|Year : 2009 | Volume
| Issue : 3 | Page : 175-178
Altered cast technique for management of large maxillary defects
Department of Prosthodontics, MS Ramaiah Dental College and Hospital, MSR Nagar, MSRIT Post, Bangalore-560 054, India
|Date of Web Publication||14-Oct-2009|
G N Anandakrishna
#66 Aditya 4th block 8th cross, Doddabommasandra, Bangalore
Source of Support: None, Conflict of Interest: None
Restoring defects of acquired causes in the maxilla presents an unique challenge to the prosthodontist due to the sheer size and anatomic nature of the defect itself. Since most of the maxillary defects are intraoral in nature, the prosthodontist should decide on the extent of the defect that can be restored. Recording, fabricating, inserting and removing the prosthesis is limited by mouth opening and undercuts present. The conventional techniques of impression making of large maxillofacial defects have inherent deficiencies as the visualization of the amount of extension that can be worn or inserted by the patient comfortably is difficult and also; due to limited mouth opening, custom fabricated trays can be quite difficult to insert. These difficulties can be circumvented by using altered cast technique. This article describes the technique of fabricating prosthesis for large maxillary defect using altered cast technique.
Keywords: Altered cast, maxillofacial defects, obturator
|How to cite this article:|
Anandakrishna G N. Altered cast technique for management of large maxillary defects. J Indian Prosthodont Soc 2009;9:175-8
|How to cite this URL:|
Anandakrishna G N. Altered cast technique for management of large maxillary defects. J Indian Prosthodont Soc [serial online] 2009 [cited 2020 Dec 5];9:175-8. Available from: https://www.j-ips.org/text.asp?2009/9/3/175/57091
| Introduction|| |
It is indeed a great challenge to restore acquired large defects of the maxilla.  Etiology of acquired maxillofacial defects may be either in the form of trauma or carcinoma, especially by carcinomas of the alveolus or of the maxillary sinus.  The difficulties in restoring defects of this nature in the maxilla are restricted mouth opening, undercuts in the defects and obstruction of the path of removal by the lateral wall of the defect.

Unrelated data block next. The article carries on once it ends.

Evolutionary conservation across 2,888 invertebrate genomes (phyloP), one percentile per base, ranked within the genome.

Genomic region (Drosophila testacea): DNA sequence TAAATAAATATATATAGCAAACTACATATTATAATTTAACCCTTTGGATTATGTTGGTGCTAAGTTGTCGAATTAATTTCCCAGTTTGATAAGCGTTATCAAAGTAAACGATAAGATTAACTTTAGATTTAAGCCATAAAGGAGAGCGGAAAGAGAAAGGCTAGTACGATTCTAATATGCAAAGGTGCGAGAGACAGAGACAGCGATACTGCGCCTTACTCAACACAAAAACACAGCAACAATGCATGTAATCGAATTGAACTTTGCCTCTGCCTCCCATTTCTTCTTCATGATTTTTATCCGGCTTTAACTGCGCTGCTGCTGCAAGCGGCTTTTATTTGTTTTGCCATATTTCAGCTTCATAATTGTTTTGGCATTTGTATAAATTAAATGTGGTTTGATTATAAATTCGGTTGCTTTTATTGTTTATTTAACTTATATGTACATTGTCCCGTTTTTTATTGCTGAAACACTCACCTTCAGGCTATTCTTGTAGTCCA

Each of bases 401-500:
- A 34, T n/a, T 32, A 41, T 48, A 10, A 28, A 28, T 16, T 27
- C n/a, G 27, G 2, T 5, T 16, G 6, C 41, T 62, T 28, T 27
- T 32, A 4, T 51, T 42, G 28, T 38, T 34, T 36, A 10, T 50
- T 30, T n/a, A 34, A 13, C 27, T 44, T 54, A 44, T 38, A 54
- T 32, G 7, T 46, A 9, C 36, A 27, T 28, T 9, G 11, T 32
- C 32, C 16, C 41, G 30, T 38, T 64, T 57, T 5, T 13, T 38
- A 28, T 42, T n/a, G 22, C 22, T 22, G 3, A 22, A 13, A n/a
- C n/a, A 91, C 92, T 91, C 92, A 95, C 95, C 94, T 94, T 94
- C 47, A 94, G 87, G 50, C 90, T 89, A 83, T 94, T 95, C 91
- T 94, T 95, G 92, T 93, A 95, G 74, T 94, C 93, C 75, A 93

The size and location for maxillary defects determine the difficulty of prosthetic rehabilitation. In such cases, specially made obturator prosthesis is necessary to restore masticatory function and improve speech, deglutition and esthetics. Obturator prostheses vary in size and shape depending on the extent of the defect.
Various methods and techniques have been described for the fabrication of removable obturator prostheses. The extension of the prosthesis depends on the maximum extent of the tissues that can be recorded with the impression since it gives better stability for the prosthesis.  Even if the mouth opening is adequate, the size of the defect may be such that making an impression in such a scenario is a daunting task. Many techniques have been tried to record such a large defect like two piece impression technique, using a custom adapted tray to make a single piece impression, making a separate impression of the defect. The main disadvantage of these techniques lies in relating the defect to the palatal portion of the denture base which may lead to failure of the prosthesis.
The retention of obturators is achieved either by engaging remaining teeth or by undercuts in the defect which gain retention by obstructing the path of removal, especially in the lateral wall of the defect. The purpose of recording greater depths in a large maxillary defect is to create a long lever arm which will provide increased stability, which in turn translates into greater retention.